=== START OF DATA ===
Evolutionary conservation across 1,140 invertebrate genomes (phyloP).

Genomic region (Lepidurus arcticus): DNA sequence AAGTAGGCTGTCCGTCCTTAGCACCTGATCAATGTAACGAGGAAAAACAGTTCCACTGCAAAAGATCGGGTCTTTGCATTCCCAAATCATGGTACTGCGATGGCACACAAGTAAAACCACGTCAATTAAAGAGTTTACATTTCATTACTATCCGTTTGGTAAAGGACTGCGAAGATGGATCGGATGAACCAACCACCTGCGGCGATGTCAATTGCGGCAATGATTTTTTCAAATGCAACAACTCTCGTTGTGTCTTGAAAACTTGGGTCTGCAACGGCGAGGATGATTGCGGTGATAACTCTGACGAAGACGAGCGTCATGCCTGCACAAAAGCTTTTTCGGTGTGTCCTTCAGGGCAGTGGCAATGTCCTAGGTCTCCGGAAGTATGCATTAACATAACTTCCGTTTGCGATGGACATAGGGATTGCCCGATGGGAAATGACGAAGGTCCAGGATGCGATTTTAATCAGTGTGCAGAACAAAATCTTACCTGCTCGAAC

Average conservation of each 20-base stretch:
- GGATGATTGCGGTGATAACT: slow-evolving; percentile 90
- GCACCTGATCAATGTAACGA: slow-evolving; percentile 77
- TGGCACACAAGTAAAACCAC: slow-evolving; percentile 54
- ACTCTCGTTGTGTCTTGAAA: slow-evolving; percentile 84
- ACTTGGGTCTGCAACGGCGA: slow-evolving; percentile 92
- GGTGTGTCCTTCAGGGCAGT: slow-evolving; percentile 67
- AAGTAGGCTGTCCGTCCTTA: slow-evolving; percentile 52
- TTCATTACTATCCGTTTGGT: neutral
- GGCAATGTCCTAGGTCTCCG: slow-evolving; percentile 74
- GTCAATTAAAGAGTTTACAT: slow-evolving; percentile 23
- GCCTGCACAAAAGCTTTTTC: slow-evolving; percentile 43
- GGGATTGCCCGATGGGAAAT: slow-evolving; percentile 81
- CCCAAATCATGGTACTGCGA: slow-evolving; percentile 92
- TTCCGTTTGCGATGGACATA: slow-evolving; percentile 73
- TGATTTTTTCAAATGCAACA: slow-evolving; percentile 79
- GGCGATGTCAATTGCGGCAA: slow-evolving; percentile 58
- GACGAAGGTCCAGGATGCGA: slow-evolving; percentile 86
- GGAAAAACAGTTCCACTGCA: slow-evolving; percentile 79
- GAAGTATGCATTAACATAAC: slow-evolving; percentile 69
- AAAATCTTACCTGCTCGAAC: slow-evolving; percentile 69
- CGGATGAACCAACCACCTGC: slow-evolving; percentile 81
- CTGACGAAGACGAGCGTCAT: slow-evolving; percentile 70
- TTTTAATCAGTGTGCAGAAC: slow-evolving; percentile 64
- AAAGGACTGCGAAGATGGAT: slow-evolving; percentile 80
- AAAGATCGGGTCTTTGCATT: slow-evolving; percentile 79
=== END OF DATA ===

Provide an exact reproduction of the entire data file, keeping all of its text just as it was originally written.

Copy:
Evolutionary conservation across 1,140 invertebrate genomes (phyloP).

Genomic region (Lepidurus arcticus): DNA sequence AAGTAGGCTGTCCGTCCTTAGCACCTGATCAATGTAACGAGGAAAAACAGTTCCACTGCAAAAGATCGGGTCTTTGCATTCCCAAATCATGGTACTGCGATGGCACACAAGTAAAACCACGTCAATTAAAGAGTTTACATTTCATTACTATCCGTTTGGTAAAGGACTGCGAAGATGGATCGGATGAACCAACCACCTGCGGCGATGTCAATTGCGGCAATGATTTTTTCAAATGCAACAACTCTCGTTGTGTCTTGAAAACTTGGGTCTGCAACGGCGAGGATGATTGCGGTGATAACTCTGACGAAGACGAGCGTCATGCCTGCACAAAAGCTTTTTCGGTGTGTCCTTCAGGGCAGTGGCAATGTCCTAGGTCTCCGGAAGTATGCATTAACATAACTTCCGTTTGCGATGGACATAGGGATTGCCCGATGGGAAATGACGAAGGTCCAGGATGCGATTTTAATCAGTGTGCAGAACAAAATCTTACCTGCTCGAAC

Average conservation of each 20-base stretch:
- GGATGATTGCGGTGATAACT: slow-evolving; percentile 90
- GCACCTGATCAATGTAACGA: slow-evolving; percentile 77
- TGGCACACAAGTAAAACCAC: slow-evolving; percentile 54
- ACTCTCGTTGTGTCTTGAAA: slow-evolving; percentile 84
- ACTTGGGTCTGCAACGGCGA: slow-evolving; percentile 92
- GGTGTGTCCTTCAGGGCAGT: slow-evolving; percentile 67
- AAGTAGGCTGTCCGTCCTTA: slow-evolving; percentile 52
- TTCATTACTATCCGTTTGGT: neutral
- GGCAATGTCCTAGGTCTCCG: slow-evolving; percentile 74
- GTCAATTAAAGAGTTTACAT: slow-evolving; percentile 23
- GCCTGCACAAAAGCTTTTTC: slow-evolving; percentile 43
- GGGATTGCCCGATGGGAAAT: slow-evolving; percentile 81
- CCCAAATCATGGTACTGCGA: slow-evolving; percentile 92
- TTCCGTTTGCGATGGACATA: slow-evolving; percentile 73
- TGATTTTTTCAAATGCAACA: slow-evolving; percentile 79
- GGCGATGTCAATTGCGGCAA: slow-evolving; percentile 58
- GACGAAGGTCCAGGATGCGA: slow-evolving; percentile 86
- GGAAAAACAGTTCCACTGCA: slow-evolving; percentile 79
- GAAGTATGCATTAACATAAC: slow-evolving; percentile 69
- AAAATCTTACCTGCTCGAAC: slow-evolving; percentile 69
- CGGATGAACCAACCACCTGC: slow-evolving; percentile 81
- CTGACGAAGACGAGCGTCAT: slow-evolving; percentile 70
- TTTTAATCAGTGTGCAGAAC: slow-evolving; percentile 64
- AAAGGACTGCGAAGATGGAT: slow-evolving; percentile 80
- AAAGATCGGGTCTTTGCATT: slow-evolving; percentile 79